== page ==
The museum started a catalog to document the species present. It was the initial spark for Peter's life's work Checklist of the Birds of the World . The preparatory work for this work took up an enormous amount of time, because since Richard Bowdler Sharpe's incomplete A Hand-list of the Genera and Species of Birds there had been no further attempt to list and catalog all birds in the world. This is all the more important as the understanding of kinship relationships and differentiation according to geographic populations had changed since Sharpe and the concept of tripartite naming for subspecies became more and more prevalent. The checklist can be regarded as one of the most important ornithological works of this time. In 1931 the first volume with the orders appeared ancient birds (Archaeopterygiformes) Hesperornithiformes, Ichthyornithiformes, ratites (Struthioniformes), rheas (Rheiformes), Australia ratites (Casuariiformes) Moas (Dinornithiformes), elephant bird (Aepyornithiformes), kiwi (Apterygiformes) Tinamous (TINAMIFORMES), penguins (Sphenisciformes), loons (Gaviiformes) Lappentaucher (Colymbiformes), tube lugs (Procellariiformes) Ruderfüßer (Pelecaniformes), and similar birds (Ciconiiformes), Anseriformes (Anseriformes) and prey (Falconiformes). In a book review Witmer Stone (1866–1939) wrote about Volume 1 that he was afraid that the work would be out of date even before it was published. But Peters was not deterred and published another 6 volumes by 1951. Although the checklist took up most of his working time, he kept writing smaller treatises on special collections the museum had received from various regions such as Africa, Panama, Peru and Borneo.

For his volume on pottery birds (Furnariidae) and other Central and South American woodpecker-like groups, he cooperated with the proven expert on tyrants (Tyrannidae) John Todd Zimmer (1889-1957). Peters himself began working on the first group of songbirds (Oscines), which had to be completed by other ornithologists after his death.

Memberships, honors and dedication names

On November 28, 1904 Peters was elected for the first time to the Comrade (Associate) of the American Ornithologists' Union (AOU), to which he remained loyal for 37 years. In 1918 he became a member and in 1928 a fellow . In 1929 he was inducted into the council until he finally became vice-president in 1938. From 1942 1945 he acted as President of the AOU, in which, due to the political situation, he was only able to work administratively. Peters was posthumously awarded the title "Patron of the AOU" in 1956.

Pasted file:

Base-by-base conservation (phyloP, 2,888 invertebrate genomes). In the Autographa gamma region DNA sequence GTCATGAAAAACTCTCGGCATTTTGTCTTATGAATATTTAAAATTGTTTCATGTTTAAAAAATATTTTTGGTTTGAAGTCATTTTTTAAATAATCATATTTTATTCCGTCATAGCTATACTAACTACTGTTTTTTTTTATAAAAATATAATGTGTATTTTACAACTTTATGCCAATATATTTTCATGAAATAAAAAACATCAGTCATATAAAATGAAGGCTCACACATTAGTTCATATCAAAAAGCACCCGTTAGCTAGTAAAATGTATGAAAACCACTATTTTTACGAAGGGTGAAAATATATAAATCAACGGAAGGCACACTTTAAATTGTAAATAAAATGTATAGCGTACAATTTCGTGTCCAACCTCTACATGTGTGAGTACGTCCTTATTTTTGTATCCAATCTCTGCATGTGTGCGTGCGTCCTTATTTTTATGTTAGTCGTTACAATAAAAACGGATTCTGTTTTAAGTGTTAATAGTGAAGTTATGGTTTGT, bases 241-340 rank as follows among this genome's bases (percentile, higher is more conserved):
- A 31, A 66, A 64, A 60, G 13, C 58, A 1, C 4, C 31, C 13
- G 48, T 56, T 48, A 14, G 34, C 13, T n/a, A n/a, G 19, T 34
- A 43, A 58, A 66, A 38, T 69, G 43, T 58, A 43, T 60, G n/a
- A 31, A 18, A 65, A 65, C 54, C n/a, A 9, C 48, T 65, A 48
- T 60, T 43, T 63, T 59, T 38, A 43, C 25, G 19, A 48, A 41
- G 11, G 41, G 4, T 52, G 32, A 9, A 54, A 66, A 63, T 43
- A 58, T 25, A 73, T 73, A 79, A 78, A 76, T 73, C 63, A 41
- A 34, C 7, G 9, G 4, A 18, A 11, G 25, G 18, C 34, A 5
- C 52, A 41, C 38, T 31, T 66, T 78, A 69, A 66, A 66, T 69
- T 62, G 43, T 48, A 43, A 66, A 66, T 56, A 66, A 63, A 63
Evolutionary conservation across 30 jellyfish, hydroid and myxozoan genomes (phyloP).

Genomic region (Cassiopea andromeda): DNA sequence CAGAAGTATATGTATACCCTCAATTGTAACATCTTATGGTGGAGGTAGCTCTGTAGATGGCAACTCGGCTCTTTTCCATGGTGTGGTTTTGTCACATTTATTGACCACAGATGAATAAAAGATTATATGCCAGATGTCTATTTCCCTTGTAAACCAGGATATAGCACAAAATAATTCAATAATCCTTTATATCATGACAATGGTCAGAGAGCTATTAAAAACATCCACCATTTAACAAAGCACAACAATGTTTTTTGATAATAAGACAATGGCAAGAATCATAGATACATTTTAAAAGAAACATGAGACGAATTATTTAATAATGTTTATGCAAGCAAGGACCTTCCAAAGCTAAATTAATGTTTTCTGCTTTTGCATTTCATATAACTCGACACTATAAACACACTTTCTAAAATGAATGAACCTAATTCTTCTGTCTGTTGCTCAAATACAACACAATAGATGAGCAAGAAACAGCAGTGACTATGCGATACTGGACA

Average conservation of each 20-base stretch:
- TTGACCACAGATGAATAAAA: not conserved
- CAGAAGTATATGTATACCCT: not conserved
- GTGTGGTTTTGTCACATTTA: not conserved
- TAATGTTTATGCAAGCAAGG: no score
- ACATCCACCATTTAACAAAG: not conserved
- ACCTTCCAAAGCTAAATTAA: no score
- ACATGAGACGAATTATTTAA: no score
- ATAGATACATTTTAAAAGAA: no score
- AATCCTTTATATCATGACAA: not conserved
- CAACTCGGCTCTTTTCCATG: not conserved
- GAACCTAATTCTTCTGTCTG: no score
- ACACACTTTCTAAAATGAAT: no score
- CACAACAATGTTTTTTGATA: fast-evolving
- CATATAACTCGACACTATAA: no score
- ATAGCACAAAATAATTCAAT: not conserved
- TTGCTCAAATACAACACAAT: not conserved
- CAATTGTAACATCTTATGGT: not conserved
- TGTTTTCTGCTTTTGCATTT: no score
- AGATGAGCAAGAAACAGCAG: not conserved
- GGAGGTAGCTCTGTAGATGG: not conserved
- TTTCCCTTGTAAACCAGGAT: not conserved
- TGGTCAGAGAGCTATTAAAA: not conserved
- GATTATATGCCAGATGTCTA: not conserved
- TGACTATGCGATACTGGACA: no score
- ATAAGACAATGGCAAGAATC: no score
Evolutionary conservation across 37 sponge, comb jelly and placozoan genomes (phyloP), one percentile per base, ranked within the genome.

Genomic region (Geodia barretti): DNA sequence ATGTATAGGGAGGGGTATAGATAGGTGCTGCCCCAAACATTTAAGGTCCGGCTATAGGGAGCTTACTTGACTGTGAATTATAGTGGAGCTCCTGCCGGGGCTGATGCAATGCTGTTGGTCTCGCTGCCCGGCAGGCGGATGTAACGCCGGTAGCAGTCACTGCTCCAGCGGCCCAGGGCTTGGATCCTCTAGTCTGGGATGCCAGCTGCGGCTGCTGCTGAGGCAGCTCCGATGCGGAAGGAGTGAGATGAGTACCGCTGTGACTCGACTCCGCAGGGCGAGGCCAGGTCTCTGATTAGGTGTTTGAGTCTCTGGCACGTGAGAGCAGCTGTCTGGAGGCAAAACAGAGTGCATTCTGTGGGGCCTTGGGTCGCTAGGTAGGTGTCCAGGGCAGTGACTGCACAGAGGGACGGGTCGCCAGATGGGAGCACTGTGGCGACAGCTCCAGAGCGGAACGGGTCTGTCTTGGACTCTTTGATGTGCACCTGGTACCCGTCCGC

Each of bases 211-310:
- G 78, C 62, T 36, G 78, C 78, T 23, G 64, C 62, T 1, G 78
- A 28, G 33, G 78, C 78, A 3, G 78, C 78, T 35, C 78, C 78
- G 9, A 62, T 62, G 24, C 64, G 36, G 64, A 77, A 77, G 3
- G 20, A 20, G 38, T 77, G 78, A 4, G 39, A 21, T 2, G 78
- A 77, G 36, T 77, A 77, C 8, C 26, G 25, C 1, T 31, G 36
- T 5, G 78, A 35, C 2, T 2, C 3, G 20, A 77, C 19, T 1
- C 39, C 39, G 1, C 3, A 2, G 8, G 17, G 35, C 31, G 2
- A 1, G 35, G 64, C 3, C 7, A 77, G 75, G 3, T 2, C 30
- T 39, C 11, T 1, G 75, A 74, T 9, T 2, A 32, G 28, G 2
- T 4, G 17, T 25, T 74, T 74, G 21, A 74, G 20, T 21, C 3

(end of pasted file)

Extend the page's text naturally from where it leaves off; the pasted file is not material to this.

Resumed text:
On December 7, 1908, Peters was accepted at the suggestion of William Brewster (1851-1919) in the Nuttall Ornithological Club , in which he was active from 1922 to 1932 as secretary, until 1939 as a council member, from December 1939 as vice president and from March 1942 as president was active.

In the Northeastern Bird-Banding Association he was active in bird ringing. Here, too, he was Vice President from 1938 until his death. He was also an author for the club's own magazine, Bird-Banding, from 1939 to 1950 .

As a scientist, he was a member of the International Commission on Zoological Nomenclature . Other memberships of Peters in America were the Cooper Ornithological Society , the Washington Academy of Sciences , the American Society of Mammalogists , the Society of Systematic Zoologists . He was a Fellow of the American Academy of Sciences , a member of Sigma Xi , as well as an elected advisory member of the German Ornithological Society , the Argentine Asociación Ornitológica del Plata and honorary member of the Ornithological Society in Bavaria eV In 1946, Peters became a member of the American Academy of Arts and Sciences elected.

In 1940 he received the William Brewster Medal of the AOU for his life's work Check-list of Birds of the World

Sometimes one finds the English trivial name Peters's Apalis for the kungwe singer ( Apalis argentea ), which Reginald Ernest Moreau had already described in 1941. This common name is based on a new description Apalis eidos sp. nov by Peters and Arthur Loveridge (1891–1980) from 1942 in the Bulletin of the Museum of Comparative Zoology at Harvard College , which, however , is to be regarded as invalid due to the International Rules for Zoological Nomenclature , since the species had already been described . Another English common name, which can be found in the literature is Peters' Twinspot Indigo Bird for 1907 by Sheffield Airey Neave described (1879-1961) Purple Atlas widow ( Vidua codringtoni ). The name Peter's Conure is occasionally used for a subspecies of the Columbian Parakeet ( Aratinga wagleri transilis ) JL Peters, 1927.

The common English names Peters' Finfoot (Podica senegalensis) (Vieillot, 1817) and Peter's Twinspot (Hypargos niveoguttatus) (Peters, WKH, 1868) cannot be traced back to James Lee Peters . Rather, these names were used in honor of Wilhelm Carl Hartwig Peters .

In some subspecies, Peter's name can also be found in the scientific name in honor of Peter. Here are u. a. to call:

  • Meisenpitpit ( Xenodacnis parina petersi ) Bond & Meyer de Schauensee , 1939 They wrote: James L. Peters, of the museum of Comparative Zoölogy, Cambridge, upon receipt of two topotypes of Xenodacnis Paria Cabanis, recently collected at Maraynioe, Peru, a species not represtented in the Academy's collection, very kindly called our attention to the differences existing between our birds and his. We therefore take great pleasure in naming this new species after him.
  • Spotted wren ( Thryothorus maculipectus petersi ) ( Griscom , 1930)
  • White-cheeked thicket panties ( Schoeniophylax phryganophilus petersi ) Pinto , 1949
  • Shark cuckoo ( Coccyzus longirostris petersi ) Richmond & Swales , 1924
  • Blue rump pitta ( Pitta soror petersi ) Delacour , 1934
  • Golden shoulderbird ( Chrysomus thilius petersii ) ( Laubmann , 1934)
  • Black-throated nectar bird ( Aethopyga saturata petersi ) Deignan , 1948